TEAM: Daniela Navaes | Tiffany Chau | Byron Sin | Yiheng Du
The third brief was “The UX of an Urban Space”, and the task was to design a digital intervention into a public environment of our choice.
Our chosen location was Abbey Road Zebra Crossing, immortalised by The Beatles on the cover of their album Abbey Road, since it has a very interesting dynamics between tourists, cars and pedestrians that we felt it would be very rich to explore. It was a suggestion of mine quickly accepted by the group.
Copyright: EMI Music Publishing
The research methods used were behaviour mapping and interviews. The first one is based on observations, and consists on staying in the place for a while and simply observe and map people’s movements and behaviours. The second was interviews.
We observed each group of people individually, how many attempts to take a picture they did, as well as the behaviour of the photographers and the cars. We concluded that people’s behaviours vary a lot in terms of how big are the groups and how many times they cross to get a picture. It depends on how many cars are passing and the behaviour of the drivers. We also mapped the reaction of the drivers. The yellow cars represent drivers that didn’t manifest themselves; the green ones showed approval by smiling or gesturing, and the red ones showed no patience or anger.
The interviews with tourists took place on a Tuesday afternoon, between 1pm and 2pm and on a Wednesday morning between 11am and 12am. I conducted all of them with Byron’s assistance. We used semi-structured questions in order to get informations of the nature of:
– What were they expecting to find;
– Their relationship with The Beatles;
– How was the experience of crossing and posing;
– What would they change/add to that place to make their experience more fun/engaging/immersive.
We talked to 12 groups of people. Most were in groups of three.
Half of the people interviewed were young looking and seemed to be in their 20s/30s.
Half the people we spoke to were Brazilians.
50% of interviewees related liking the Beatles, but not being big fans.
When asked about what were their expectations about Abbey Road, most people said they were expecting it to be crowded with people, but not so busy with cars.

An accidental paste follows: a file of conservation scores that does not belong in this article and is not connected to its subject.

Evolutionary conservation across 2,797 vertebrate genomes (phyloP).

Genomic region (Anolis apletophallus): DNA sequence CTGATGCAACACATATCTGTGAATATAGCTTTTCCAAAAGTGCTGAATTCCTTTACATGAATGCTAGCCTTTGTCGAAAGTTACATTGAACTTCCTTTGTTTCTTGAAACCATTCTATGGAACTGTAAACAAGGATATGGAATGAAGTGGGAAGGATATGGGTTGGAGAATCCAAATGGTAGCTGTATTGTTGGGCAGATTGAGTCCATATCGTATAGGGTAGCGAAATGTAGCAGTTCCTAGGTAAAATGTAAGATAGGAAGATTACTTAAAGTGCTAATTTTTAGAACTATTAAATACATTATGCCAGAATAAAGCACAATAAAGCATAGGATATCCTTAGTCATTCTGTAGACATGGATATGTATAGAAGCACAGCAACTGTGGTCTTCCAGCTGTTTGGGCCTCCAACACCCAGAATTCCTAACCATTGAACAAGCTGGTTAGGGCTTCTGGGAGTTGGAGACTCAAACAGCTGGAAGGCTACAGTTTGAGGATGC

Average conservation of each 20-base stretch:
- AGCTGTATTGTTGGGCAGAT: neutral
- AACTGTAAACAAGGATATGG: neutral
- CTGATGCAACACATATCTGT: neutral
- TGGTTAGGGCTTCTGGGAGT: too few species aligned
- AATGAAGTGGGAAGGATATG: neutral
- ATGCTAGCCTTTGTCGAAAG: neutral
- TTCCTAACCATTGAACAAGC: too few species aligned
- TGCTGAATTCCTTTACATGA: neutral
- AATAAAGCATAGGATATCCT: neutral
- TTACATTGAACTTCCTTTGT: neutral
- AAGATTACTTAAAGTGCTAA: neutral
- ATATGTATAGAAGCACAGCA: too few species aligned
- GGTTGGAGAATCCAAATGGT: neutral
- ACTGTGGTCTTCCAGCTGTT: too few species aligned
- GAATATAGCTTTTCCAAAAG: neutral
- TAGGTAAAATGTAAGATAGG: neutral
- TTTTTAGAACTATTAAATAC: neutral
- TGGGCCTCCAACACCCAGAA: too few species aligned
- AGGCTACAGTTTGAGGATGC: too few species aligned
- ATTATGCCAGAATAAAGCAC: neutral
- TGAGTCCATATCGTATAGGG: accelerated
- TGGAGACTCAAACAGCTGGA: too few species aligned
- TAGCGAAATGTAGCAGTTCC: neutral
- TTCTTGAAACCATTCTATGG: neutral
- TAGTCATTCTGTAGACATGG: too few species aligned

When asked about what it felt like, people who said to be “big fans” were more likely to use emotional responses such as “it was a dream came true” and “amazing”.
When asked about changes they would do in the site to make the experience of the crossing more fun and immersive, most people mentioned they would put Beatles’ songs playing. One person in particular said that what she would really like is to go back in time and cross it with The Beatles.
People from older generations said they wouldn’t change anything, as that would be changing history.
Some said how it would be easier to have a picture taken if someone was organising it, or if there was a device that could take your picture automatically.
In order to get perspective from the drivers, we interviewed two bus drivers who pass by that location daily. They said they didn’t mind it, partly because they received instructions to be patient with that area.
The Physical Model
In order to represent the complex dynamics of that area, we crafted the above physical model of the crossing. Each layer is one snapshot of one of the interviews. The layers together represent the atmosphere of friendliness and congregation of people from all over the world.
The Digital Intervention
At first, we were temped to design an installation that would allow people to automatically take their pictures, while in some way helping them to stop the cars. But then we realised that it would probably kill the thrill of the shot-taking, which is the best aspect of the experience. It would be an utilitarian and artificial solution to something that’s not even a problem.
So we went back to the interviews and decided to bring to life what one of our interviewees said: what if you could go back in time and cross the road with The Beatles? How can we do that? AR seemed to be our best try, since most people are already using their phones to photograph.
Our digital intervention was two part:
FOR THE CROSSERS
First, to put a sensor under the white stripes of the crossing, that would play the following track:
That way, we would be playfully suggesting the users that that is enough time for an attempt, and after that they should give space for the next group.
FOR THE PHOTOGRAPHERS
The other part would be the AR. When the camera locates the crossing, the user could choose filters, such as the original picture background, as well as The Beatles walking down the road along with the crossers. That way, not only the photographed people would have a unique picture, but also the experience of taking the picture would be fun and engaging.
To simulate the concept without actually using AR, we made use of printed pictures of The Beatles and ourselves cut out and glued on cardboard and coffee stick.
This was a very exciting project to work on. The place has so much history and that made the conceptualising process much easier. The whole experience was highly engaging and fun. As user experience designers, it’s important to be aware that sometimes things that people consider to be problems (angry drivers, disorganisation, lots of people at the same time), are what make a place unique. When we stopped trying to solve said problems, the real design solution came. Sometimes the best design process only comes after the realisation that some things are already perfect as they are, and only a little bit of enhancement is already enough.